Intel® Threading Building Blocks for Heterogeneous Computing

Computing platforms are becoming increasingly heterogeneous with the combination of CPUs, GPUs, FPGAs, co-processors, and domain-specific compute engines. But programming to take advantage of these heterogeneous environments in a single application remains a challenge. This video provides a brief overview of the heterogeneous capability of Intel® Threading Building Blocks (Intel® TBB), a leading C++ template library for shared-memory parallel programming, and discuss its new and upcoming features for harnessing the spectrum of compute resources made available in heterogeneous systems. These features enable asynchronous communication with devices using standard programming models, such as OpenCLTM*, and also provide the basic building blocks needed to integrate proprietary APIs for accessing devices in to an Intel TBB application in a composable way. Join us to see how you can use Intel TBB to not only exploit the CPU cores on your system, but to coordinate the other compute resources.

Hi, my name is Sharmila. Today we are going to talk about heterogeneous computing features in Intel threading building blocks. Let's get started. 

Our hardware landscape is evolving fast. Computing platforms are becoming increasingly intragenous, with a combination of CPUs, GPUs, FPGAs, co-processors, and domain-specific compute engines. But programming with a single application in order to take advantage of these heterogeneous environments remains a challenge. Intel TBB and the flow graph feature in it can help you address this challenge.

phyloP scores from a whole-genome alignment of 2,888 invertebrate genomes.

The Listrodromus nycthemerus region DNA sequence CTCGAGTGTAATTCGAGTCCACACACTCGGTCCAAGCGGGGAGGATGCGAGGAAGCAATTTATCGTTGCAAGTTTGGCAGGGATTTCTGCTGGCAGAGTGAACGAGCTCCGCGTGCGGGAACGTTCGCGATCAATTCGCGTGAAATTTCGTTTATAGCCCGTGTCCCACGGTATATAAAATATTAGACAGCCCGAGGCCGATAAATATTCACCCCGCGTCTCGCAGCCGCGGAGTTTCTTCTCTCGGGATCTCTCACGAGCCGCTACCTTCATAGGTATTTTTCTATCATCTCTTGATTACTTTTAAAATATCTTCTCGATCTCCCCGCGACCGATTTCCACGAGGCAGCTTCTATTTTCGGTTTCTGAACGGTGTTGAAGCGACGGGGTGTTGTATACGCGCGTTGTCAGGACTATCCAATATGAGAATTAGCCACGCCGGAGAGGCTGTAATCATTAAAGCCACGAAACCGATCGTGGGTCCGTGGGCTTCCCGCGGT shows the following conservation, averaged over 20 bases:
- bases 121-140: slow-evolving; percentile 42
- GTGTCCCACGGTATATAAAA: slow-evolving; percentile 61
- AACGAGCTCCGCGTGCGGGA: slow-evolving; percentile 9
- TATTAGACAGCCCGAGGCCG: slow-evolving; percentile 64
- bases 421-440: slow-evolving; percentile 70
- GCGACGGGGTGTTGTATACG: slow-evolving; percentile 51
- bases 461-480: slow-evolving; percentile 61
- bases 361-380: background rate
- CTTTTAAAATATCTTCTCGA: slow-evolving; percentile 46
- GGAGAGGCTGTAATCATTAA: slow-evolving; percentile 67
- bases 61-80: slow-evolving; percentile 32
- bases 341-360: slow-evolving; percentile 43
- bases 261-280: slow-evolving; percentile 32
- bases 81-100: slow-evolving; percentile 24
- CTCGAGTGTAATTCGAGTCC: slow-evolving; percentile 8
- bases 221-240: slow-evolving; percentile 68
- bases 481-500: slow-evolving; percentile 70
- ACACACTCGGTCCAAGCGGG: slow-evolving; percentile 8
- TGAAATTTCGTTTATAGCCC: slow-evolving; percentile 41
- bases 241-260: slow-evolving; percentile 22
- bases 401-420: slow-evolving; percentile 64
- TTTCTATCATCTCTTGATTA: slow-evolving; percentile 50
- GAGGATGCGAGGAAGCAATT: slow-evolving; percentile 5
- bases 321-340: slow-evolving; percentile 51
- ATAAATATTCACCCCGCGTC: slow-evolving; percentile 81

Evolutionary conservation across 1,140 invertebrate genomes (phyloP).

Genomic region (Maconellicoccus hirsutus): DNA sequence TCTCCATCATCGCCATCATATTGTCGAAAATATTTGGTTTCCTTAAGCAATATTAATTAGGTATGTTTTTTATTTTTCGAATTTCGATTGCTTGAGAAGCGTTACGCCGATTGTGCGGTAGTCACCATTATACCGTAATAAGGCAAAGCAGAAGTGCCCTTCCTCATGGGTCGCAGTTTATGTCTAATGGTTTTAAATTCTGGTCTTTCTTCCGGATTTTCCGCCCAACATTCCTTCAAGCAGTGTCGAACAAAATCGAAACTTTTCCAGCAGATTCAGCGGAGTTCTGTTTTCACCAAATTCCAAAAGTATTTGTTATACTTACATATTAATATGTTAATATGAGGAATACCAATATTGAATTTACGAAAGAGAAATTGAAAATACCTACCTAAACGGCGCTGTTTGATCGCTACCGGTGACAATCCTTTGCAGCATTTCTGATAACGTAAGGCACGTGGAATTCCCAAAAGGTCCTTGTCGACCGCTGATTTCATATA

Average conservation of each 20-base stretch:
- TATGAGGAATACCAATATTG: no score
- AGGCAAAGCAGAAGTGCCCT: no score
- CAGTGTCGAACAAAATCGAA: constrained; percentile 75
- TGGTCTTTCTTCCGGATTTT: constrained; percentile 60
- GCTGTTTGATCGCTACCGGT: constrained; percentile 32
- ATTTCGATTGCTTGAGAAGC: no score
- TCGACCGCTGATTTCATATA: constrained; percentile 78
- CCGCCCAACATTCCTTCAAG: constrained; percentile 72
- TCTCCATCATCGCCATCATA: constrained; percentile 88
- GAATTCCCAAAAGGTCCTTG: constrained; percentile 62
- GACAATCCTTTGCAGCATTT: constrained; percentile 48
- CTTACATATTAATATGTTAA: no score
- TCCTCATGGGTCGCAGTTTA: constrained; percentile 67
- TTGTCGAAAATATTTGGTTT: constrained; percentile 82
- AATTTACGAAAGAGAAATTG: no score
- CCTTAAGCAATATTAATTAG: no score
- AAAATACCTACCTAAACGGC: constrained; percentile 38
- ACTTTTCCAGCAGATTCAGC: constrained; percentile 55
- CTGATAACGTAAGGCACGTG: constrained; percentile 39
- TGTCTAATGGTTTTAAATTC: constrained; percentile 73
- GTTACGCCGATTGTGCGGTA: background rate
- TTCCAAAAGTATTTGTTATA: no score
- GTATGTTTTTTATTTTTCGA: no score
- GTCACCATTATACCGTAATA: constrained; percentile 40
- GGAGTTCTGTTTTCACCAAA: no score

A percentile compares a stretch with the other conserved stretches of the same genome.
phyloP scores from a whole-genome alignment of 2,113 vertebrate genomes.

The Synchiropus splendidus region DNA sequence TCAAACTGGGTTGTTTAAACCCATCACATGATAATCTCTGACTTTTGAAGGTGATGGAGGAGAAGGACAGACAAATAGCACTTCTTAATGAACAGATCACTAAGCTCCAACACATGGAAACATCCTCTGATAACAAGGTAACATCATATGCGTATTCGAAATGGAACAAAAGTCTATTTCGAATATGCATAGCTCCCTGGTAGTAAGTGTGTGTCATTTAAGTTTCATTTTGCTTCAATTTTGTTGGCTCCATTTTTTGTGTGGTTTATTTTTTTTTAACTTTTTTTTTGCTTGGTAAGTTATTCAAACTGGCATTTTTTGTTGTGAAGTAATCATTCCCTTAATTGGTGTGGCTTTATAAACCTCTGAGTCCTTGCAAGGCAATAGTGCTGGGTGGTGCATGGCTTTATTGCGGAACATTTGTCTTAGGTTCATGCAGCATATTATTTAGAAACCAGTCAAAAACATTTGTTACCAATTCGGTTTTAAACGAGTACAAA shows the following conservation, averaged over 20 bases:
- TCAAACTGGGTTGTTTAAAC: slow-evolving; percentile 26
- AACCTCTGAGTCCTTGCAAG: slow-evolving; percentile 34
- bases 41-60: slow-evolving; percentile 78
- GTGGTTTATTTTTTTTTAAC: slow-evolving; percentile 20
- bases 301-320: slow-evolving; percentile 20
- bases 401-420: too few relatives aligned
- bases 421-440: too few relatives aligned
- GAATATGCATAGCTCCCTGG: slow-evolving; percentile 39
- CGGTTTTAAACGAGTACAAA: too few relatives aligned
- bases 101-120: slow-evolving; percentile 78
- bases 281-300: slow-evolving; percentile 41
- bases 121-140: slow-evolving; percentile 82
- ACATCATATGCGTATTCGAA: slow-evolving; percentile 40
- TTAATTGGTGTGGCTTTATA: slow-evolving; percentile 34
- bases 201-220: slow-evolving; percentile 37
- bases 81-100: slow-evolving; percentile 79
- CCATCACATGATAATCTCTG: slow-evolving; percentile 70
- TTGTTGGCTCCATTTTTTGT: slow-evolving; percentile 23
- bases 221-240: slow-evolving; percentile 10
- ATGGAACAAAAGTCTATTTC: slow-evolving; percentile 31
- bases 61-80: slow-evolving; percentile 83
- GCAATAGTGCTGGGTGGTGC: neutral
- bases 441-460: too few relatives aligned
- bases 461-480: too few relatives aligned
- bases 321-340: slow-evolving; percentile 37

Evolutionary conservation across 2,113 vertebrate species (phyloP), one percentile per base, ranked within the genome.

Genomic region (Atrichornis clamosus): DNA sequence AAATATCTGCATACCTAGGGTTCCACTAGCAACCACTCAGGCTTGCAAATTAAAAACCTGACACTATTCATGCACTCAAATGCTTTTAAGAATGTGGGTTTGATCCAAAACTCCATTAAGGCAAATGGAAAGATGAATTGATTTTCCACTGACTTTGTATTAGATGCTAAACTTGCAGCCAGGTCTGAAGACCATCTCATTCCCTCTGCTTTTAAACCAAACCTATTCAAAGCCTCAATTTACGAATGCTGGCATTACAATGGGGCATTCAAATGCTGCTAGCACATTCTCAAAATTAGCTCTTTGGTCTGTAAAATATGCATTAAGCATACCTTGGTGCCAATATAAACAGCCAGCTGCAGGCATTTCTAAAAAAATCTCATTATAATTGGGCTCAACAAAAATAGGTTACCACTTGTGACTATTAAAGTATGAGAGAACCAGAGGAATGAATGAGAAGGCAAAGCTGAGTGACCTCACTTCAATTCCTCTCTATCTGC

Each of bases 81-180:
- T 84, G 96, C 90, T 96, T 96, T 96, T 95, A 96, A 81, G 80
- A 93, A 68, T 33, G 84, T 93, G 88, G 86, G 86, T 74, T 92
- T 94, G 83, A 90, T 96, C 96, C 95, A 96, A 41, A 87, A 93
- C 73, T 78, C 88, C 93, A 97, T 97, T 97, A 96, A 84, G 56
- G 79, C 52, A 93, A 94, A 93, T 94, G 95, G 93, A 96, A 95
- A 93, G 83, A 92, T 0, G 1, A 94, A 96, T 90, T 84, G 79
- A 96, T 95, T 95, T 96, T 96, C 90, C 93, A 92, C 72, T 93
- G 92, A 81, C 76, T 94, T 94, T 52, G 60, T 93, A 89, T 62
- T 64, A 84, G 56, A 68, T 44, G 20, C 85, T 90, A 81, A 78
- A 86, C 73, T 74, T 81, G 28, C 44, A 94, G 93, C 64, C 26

Developing for heterogeneous systems can be difficult, because the programming models associated with different system components are disjointed. On one hand, a multi-core HPC developer might prefer environments based on C, C++, Fortran, or Java, or libraries such as OPENMP or TBB. On the other hand, we have GPGPU developers who may use languages like CUDA, DirectCompute, or open specifications like OpenCL. 

This divergence in programming tools can cause significant development and maintenance costs. With these differences in architecture, it becomes impractical to use the same programming model. Intel TBB's vision is to act as this coordination layer between these devices, which is the hardware, and the programming models, the software environment. 

So how can TBB help? Intel TBB's flow graph features addresses the three common questions that come up with heterogeneous computing. One, how do you get your computation onto a device that is not necessarily programmed in C++? Two, how do you figure out the execution order of your application, and how do you get notification of when a job is done in one device, in order to get started with the other device? Three, how do you optimize the various code pieces so tasks get assigned to various kernels in a way to get optimal performance? 

Our vision with TBB is to provide one parallel software platform to coordinate across these libraries, programming models, and devices. We are constantly developing additional intragenous support, with low level building blocks and high level support. 

Thank you for watching. For more details, check out our webinar linked the description below, and don't forget to like this video and subscribe.